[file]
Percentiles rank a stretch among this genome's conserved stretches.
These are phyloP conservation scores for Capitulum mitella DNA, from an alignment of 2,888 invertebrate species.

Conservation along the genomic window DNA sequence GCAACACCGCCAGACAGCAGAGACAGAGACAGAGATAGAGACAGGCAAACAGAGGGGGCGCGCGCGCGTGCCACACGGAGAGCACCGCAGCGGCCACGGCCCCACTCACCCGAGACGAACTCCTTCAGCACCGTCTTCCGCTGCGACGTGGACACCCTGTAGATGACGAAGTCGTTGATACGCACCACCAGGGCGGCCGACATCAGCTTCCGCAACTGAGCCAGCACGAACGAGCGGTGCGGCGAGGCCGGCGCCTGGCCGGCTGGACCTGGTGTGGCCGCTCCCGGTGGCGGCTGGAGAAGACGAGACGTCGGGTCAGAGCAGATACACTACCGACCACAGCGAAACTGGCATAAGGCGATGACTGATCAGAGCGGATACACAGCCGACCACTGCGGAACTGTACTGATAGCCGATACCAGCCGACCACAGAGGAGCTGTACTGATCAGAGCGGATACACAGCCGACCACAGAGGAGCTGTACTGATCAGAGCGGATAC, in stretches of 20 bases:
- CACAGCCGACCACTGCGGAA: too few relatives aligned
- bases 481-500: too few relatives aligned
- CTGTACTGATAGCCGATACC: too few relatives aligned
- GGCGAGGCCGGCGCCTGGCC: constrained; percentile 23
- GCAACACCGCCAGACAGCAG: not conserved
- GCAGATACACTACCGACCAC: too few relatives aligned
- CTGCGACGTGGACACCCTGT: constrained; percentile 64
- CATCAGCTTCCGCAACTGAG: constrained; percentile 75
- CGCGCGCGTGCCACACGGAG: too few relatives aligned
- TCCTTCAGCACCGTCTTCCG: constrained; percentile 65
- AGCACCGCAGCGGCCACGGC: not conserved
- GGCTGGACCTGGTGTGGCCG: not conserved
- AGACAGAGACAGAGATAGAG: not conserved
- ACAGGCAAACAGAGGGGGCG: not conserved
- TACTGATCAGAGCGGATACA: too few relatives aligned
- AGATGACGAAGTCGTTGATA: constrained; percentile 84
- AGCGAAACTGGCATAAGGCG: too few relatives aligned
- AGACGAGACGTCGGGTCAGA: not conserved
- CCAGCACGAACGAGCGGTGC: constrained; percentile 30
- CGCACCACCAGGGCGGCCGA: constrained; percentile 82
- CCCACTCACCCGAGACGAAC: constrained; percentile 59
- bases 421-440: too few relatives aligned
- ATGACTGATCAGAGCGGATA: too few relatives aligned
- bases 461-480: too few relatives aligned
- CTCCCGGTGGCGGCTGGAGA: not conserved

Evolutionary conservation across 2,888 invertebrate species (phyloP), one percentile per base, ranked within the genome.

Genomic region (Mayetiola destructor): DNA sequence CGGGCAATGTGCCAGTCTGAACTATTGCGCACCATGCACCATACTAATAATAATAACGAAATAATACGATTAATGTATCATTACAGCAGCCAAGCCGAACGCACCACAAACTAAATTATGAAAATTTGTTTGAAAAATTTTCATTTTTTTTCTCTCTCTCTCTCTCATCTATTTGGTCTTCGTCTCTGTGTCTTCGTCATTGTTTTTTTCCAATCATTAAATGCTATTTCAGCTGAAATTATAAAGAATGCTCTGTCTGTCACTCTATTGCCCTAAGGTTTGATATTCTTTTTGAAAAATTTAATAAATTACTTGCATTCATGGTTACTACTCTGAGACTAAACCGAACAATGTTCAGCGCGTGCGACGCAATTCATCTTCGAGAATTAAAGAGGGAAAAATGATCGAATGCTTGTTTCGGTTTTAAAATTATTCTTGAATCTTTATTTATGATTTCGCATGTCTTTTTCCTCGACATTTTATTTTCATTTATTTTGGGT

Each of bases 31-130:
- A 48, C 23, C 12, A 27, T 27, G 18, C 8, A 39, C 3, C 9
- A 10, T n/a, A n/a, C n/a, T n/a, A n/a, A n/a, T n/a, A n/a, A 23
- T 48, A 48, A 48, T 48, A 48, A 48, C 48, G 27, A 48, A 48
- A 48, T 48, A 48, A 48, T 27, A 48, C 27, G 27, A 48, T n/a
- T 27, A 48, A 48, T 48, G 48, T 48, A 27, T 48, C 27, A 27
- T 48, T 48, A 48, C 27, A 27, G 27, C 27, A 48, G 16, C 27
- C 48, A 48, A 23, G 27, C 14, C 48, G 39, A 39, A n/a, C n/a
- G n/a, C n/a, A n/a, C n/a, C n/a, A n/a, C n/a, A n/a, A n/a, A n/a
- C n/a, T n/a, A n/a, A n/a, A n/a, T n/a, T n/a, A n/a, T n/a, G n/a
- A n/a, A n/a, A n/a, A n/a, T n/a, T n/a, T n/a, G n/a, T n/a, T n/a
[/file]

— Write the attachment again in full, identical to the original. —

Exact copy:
Percentiles rank a stretch among this genome's conserved stretches.
These are phyloP conservation scores for Capitulum mitella DNA, from an alignment of 2,888 invertebrate species.

Conservation along the genomic window DNA sequence GCAACACCGCCAGACAGCAGAGACAGAGACAGAGATAGAGACAGGCAAACAGAGGGGGCGCGCGCGCGTGCCACACGGAGAGCACCGCAGCGGCCACGGCCCCACTCACCCGAGACGAACTCCTTCAGCACCGTCTTCCGCTGCGACGTGGACACCCTGTAGATGACGAAGTCGTTGATACGCACCACCAGGGCGGCCGACATCAGCTTCCGCAACTGAGCCAGCACGAACGAGCGGTGCGGCGAGGCCGGCGCCTGGCCGGCTGGACCTGGTGTGGCCGCTCCCGGTGGCGGCTGGAGAAGACGAGACGTCGGGTCAGAGCAGATACACTACCGACCACAGCGAAACTGGCATAAGGCGATGACTGATCAGAGCGGATACACAGCCGACCACTGCGGAACTGTACTGATAGCCGATACCAGCCGACCACAGAGGAGCTGTACTGATCAGAGCGGATACACAGCCGACCACAGAGGAGCTGTACTGATCAGAGCGGATAC, in stretches of 20 bases:
- CACAGCCGACCACTGCGGAA: too few relatives aligned
- bases 481-500: too few relatives aligned
- CTGTACTGATAGCCGATACC: too few relatives aligned
- GGCGAGGCCGGCGCCTGGCC: constrained; percentile 23
- GCAACACCGCCAGACAGCAG: not conserved
- GCAGATACACTACCGACCAC: too few relatives aligned
- CTGCGACGTGGACACCCTGT: constrained; percentile 64
- CATCAGCTTCCGCAACTGAG: constrained; percentile 75
- CGCGCGCGTGCCACACGGAG: too few relatives aligned
- TCCTTCAGCACCGTCTTCCG: constrained; percentile 65
- AGCACCGCAGCGGCCACGGC: not conserved
- GGCTGGACCTGGTGTGGCCG: not conserved
- AGACAGAGACAGAGATAGAG: not conserved
- ACAGGCAAACAGAGGGGGCG: not conserved
- TACTGATCAGAGCGGATACA: too few relatives aligned
- AGATGACGAAGTCGTTGATA: constrained; percentile 84
- AGCGAAACTGGCATAAGGCG: too few relatives aligned
- AGACGAGACGTCGGGTCAGA: not conserved
- CCAGCACGAACGAGCGGTGC: constrained; percentile 30
- CGCACCACCAGGGCGGCCGA: constrained; percentile 82
- CCCACTCACCCGAGACGAAC: constrained; percentile 59
- bases 421-440: too few relatives aligned
- ATGACTGATCAGAGCGGATA: too few relatives aligned
- bases 461-480: too few relatives aligned
- CTCCCGGTGGCGGCTGGAGA: not conserved

Evolutionary conservation across 2,888 invertebrate species (phyloP), one percentile per base, ranked within the genome.

Genomic region (Mayetiola destructor): DNA sequence CGGGCAATGTGCCAGTCTGAACTATTGCGCACCATGCACCATACTAATAATAATAACGAAATAATACGATTAATGTATCATTACAGCAGCCAAGCCGAACGCACCACAAACTAAATTATGAAAATTTGTTTGAAAAATTTTCATTTTTTTTCTCTCTCTCTCTCTCATCTATTTGGTCTTCGTCTCTGTGTCTTCGTCATTGTTTTTTTCCAATCATTAAATGCTATTTCAGCTGAAATTATAAAGAATGCTCTGTCTGTCACTCTATTGCCCTAAGGTTTGATATTCTTTTTGAAAAATTTAATAAATTACTTGCATTCATGGTTACTACTCTGAGACTAAACCGAACAATGTTCAGCGCGTGCGACGCAATTCATCTTCGAGAATTAAAGAGGGAAAAATGATCGAATGCTTGTTTCGGTTTTAAAATTATTCTTGAATCTTTATTTATGATTTCGCATGTCTTTTTCCTCGACATTTTATTTTCATTTATTTTGGGT

Each of bases 31-130:
- A 48, C 23, C 12, A 27, T 27, G 18, C 8, A 39, C 3, C 9
- A 10, T n/a, A n/a, C n/a, T n/a, A n/a, A n/a, T n/a, A n/a, A 23
- T 48, A 48, A 48, T 48, A 48, A 48, C 48, G 27, A 48, A 48
- A 48, T 48, A 48, A 48, T 27, A 48, C 27, G 27, A 48, T n/a
- T 27, A 48, A 48, T 48, G 48, T 48, A 27, T 48, C 27, A 27
- T 48, T 48, A 48, C 27, A 27, G 27, C 27, A 48, G 16, C 27
- C 48, A 48, A 23, G 27, C 14, C 48, G 39, A 39, A n/a, C n/a
- G n/a, C n/a, A n/a, C n/a, C n/a, A n/a, C n/a, A n/a, A n/a, A n/a
- C n/a, T n/a, A n/a, A n/a, A n/a, T n/a, T n/a, A n/a, T n/a, G n/a
- A n/a, A n/a, A n/a, A n/a, T n/a, T n/a, T n/a, G n/a, T n/a, T n/a